HEIC: Hubble Takes Gigantic Image of the Triangulum Galaxy

Find out the latest thinking about our universe.
User avatar
Apathetic Retiree
Posts: 19733
Joined: Mon Aug 28, 2006 2:06 pm
Location: Oklahoma

HEIC: Hubble Takes Gigantic Image of the Triangulum Galaxy

Post by bystander » Mon Jan 07, 2019 5:36 pm

Hubble Takes Gigantic Image of the Triangulum Galaxy
ESA Hubble Photo Release | 2019 Jan 07
The NASA/ESA Hubble Space Telescope has captured the most detailed image yet of a close neighbour of the Milky Way — the Triangulum Galaxy, a spiral galaxy located at a distance of only three million light-years. This panoramic survey of the third-largest galaxy in our Local Group of galaxies provides a mesmerising view of the 40 billion stars that make up one of the most distant objects visible to the naked eye.

This new image of the Triangulum Galaxy — also known as Messier 33 or NGC 598 — has a staggering 665 million pixels and showcases the central region of the galaxy and its inner spiral arms. To stitch together this gigantic mosaic, Hubble’s Advanced Camera for Surveys (ACS) needed to create 54 separate images.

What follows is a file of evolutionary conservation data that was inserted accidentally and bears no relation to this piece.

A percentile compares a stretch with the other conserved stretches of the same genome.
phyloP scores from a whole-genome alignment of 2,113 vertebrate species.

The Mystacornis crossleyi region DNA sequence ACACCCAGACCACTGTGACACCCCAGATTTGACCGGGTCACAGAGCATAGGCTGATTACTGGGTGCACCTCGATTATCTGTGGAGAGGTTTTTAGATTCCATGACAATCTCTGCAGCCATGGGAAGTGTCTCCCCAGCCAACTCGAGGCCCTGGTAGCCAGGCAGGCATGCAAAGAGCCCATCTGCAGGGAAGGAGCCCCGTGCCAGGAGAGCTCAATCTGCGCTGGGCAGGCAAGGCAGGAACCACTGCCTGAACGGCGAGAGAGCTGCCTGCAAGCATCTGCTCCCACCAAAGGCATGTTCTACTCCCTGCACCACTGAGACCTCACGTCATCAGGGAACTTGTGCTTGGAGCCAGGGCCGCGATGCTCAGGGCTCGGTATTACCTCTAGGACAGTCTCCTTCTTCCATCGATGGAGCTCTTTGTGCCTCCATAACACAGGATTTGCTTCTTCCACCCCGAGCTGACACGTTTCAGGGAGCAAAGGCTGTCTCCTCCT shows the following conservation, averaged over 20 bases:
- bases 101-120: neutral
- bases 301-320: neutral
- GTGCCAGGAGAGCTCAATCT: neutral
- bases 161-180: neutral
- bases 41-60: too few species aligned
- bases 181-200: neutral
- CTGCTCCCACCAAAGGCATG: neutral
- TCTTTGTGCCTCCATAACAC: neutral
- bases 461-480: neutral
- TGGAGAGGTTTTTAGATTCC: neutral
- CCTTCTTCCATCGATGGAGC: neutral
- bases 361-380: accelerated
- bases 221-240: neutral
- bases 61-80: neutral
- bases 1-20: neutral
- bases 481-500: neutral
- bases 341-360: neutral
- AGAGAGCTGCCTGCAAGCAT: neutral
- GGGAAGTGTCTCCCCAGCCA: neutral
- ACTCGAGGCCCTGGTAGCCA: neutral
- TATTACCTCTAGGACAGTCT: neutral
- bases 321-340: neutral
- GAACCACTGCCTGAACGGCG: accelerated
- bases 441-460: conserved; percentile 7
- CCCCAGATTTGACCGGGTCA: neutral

Under excellent dark-sky conditions, the Triangulum Galaxy can be seen with the naked eye as a faint, blurry object in the constellation of Triangulum (the Triangle), where its ethereal glow is an exciting target for amateur astronomers. ...

Triangulum Galaxy Shows Stunning Face in Detailed Hubble Portrait
NASA | STScI | HubbleSite | 2019 Jan 07
Know the quiet place within your heart and touch the rainbow of possibility; be
alive to the gentle breeze of communication, and please stop being such a jerk.
— Garrison Keillor

User avatar
4725 Å
Posts: 10389
Joined: Sat May 29, 2010 5:33 am

Re: HEIC: Hubble Takes Gigantic Image of the Triangulum Galaxy

Post by Ann » Tue Jan 08, 2019 1:58 am

Great portrait to be sure, but I am unhappy with the colors. M33 looks quite orange in the new Hubble picture. But the B-V index of M33 is 0.55, making the overall light of this galaxy bluer than the Sun.

Compare the picture of M33 (left) with an ESA/Hubble picture of M81 (right). The B-V index of M81 is 0.95, making the galaxy yellower than the Sun. But in the pictures, M33, which is bluer than the Sun, looks more orange than M81.

Color Commentator